The first Sin City got a lot of love from a lot of critics. Who, on realising much later on that, in fact, it was crap, came down hard on this follow-up. So some critics have been wrong about both films. Because, if you’re following my logic, Sin City 2 is a better film than the first one, for two reasons: first, it focuses on one main story, that of Josh Brolin and Eva Green, he the pussy-chasing dupe taken for a protracted and repeated ride by Eva Green, who obligingly takes her clothes off so we can see exactly what’s the cause of his woe. Whoaa! Anyway. Second, because Robert Rodriguez has clearly got the whip hand this time round, co-director Frank Miller providing the striking, almost entirely black and white film-noir/graphic-novel visuals, as before, while Rodriguez keeps the show moving along at a pace. The film’s problem is the same as in the first one: Jessica Alba table-dancing, Mickey Rourke growling, Bruce Willis smirking and Joseph Gordon-Levitt just standing there looking cool are as attractive as ever they are, but there is no mileage to be gained by aping or paying homage, if you will, to second-rate melodramatic material. And if it’s all meant to be funny, a comedy, where the hell are the jokes?
Nas: Time Is Illmatic (Dogwoof, cert E)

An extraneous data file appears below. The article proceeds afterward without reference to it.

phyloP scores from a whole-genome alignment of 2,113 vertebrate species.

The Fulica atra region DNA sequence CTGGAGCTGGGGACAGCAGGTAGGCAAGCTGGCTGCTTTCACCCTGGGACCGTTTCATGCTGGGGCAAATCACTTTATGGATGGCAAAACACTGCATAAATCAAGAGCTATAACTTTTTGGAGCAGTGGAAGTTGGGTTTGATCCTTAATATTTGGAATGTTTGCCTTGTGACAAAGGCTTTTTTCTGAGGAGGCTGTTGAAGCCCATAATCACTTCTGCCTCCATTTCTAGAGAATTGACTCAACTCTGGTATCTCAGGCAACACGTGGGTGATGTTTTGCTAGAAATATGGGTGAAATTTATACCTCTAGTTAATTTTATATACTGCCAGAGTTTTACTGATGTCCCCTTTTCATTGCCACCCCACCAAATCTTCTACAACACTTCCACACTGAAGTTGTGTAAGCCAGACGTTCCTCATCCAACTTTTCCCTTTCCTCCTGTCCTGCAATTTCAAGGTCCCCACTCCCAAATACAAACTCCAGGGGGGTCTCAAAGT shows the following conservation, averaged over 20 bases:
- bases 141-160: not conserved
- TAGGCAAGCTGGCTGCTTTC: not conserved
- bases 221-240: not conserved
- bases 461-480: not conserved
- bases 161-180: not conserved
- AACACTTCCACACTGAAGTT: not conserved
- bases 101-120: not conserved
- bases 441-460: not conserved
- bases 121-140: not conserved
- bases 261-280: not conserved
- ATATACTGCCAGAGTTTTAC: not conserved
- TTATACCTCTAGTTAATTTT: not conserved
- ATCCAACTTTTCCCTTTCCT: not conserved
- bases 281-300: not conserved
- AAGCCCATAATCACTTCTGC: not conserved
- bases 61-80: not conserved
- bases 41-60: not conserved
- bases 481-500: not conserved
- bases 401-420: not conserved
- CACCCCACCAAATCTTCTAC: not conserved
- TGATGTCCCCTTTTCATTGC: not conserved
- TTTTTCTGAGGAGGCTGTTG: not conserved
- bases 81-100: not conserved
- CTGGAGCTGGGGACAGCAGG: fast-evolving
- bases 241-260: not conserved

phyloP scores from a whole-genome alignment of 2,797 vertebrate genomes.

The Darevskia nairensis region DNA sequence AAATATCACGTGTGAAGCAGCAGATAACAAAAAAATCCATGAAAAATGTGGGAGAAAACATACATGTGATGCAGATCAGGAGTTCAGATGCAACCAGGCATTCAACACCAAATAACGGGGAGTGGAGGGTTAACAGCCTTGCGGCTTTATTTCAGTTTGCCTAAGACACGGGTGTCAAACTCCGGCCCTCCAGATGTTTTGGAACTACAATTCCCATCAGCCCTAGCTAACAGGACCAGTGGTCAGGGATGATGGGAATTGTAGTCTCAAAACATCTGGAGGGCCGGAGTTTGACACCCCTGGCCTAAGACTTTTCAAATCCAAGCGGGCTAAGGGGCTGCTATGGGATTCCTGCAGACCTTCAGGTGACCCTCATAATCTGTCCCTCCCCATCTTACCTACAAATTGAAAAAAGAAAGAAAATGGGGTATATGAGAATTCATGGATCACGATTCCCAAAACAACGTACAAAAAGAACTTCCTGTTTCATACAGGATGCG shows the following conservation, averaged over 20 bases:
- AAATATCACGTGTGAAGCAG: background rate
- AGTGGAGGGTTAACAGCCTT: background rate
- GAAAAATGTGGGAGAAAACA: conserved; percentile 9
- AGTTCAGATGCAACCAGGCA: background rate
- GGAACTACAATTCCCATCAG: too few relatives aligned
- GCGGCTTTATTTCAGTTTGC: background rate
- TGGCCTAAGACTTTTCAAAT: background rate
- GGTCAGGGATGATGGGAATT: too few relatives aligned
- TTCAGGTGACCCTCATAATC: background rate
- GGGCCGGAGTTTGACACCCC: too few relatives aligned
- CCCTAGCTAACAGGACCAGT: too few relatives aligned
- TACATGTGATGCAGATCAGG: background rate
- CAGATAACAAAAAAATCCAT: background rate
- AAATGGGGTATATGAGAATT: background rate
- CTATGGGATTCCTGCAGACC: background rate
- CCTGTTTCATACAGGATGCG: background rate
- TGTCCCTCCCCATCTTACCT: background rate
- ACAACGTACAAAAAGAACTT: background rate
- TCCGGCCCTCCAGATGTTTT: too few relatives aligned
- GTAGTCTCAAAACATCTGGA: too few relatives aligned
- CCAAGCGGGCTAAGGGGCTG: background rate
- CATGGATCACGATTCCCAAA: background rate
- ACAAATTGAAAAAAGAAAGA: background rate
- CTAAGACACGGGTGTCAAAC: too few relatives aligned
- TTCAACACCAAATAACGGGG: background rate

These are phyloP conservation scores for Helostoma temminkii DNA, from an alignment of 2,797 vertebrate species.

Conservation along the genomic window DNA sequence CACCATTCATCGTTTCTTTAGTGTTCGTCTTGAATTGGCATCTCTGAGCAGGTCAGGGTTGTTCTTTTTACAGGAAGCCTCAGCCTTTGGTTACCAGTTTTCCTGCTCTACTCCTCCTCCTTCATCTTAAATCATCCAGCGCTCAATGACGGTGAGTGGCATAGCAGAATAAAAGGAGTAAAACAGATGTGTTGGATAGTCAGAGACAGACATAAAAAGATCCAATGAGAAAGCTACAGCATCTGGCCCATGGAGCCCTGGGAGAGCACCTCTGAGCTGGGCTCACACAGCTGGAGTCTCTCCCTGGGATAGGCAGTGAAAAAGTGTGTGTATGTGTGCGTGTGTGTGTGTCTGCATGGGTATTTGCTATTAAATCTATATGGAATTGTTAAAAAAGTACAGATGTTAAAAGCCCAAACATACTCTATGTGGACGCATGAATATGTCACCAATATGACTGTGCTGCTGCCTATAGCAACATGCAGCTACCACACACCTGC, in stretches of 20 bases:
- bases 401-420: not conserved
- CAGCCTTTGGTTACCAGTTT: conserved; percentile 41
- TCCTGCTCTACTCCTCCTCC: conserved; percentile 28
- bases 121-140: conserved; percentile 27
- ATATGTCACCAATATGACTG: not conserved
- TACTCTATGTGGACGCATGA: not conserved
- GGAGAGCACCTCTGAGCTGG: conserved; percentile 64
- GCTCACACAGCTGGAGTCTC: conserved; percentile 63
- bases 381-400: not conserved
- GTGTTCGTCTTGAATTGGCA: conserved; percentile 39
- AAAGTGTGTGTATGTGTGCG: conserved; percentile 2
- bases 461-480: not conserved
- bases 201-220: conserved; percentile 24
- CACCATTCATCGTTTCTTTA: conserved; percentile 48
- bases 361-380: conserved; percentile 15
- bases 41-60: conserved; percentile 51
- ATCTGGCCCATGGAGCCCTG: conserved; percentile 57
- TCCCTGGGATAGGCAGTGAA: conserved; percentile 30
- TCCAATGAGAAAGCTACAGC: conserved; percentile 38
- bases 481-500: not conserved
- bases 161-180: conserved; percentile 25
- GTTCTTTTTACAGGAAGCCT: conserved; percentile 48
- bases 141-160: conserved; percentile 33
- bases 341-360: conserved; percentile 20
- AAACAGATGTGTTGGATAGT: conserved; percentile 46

A documentary about Nas, the rapper who found an accommodation between the anger of the NWA/Public Enemy axis and the more Daisy Age noodlings of De La Soul 20 years ago when he released his iconic Illmatic album. It’s a trad talk-n-archive affair, with plenty of contribution from Nas and his rheumy-eyed brother Jabari aka Jungle. And it is an interesting story, not quite the “music saved me from gangsterism” thing, though perilously close. Nas does come from the New York projects but he is the son of a pro jazz musician and was raised in a bookish household by a mother determined for him to get on. It’s a genuinely entertaining and informative documentary about a fluid and uplifting wordsmith, especially if you’re a Nas ignoramus, as I was, though the insights into friends and family, life back in the hood where Nas seems totally at ease with the old homies, will probably make this worthwhile for fans too. And the sight of Nas being addressed as Professor Nas Jones at the inauguration of a hip-hop archive at Harvard University sends the whole thing out on a sweet high note.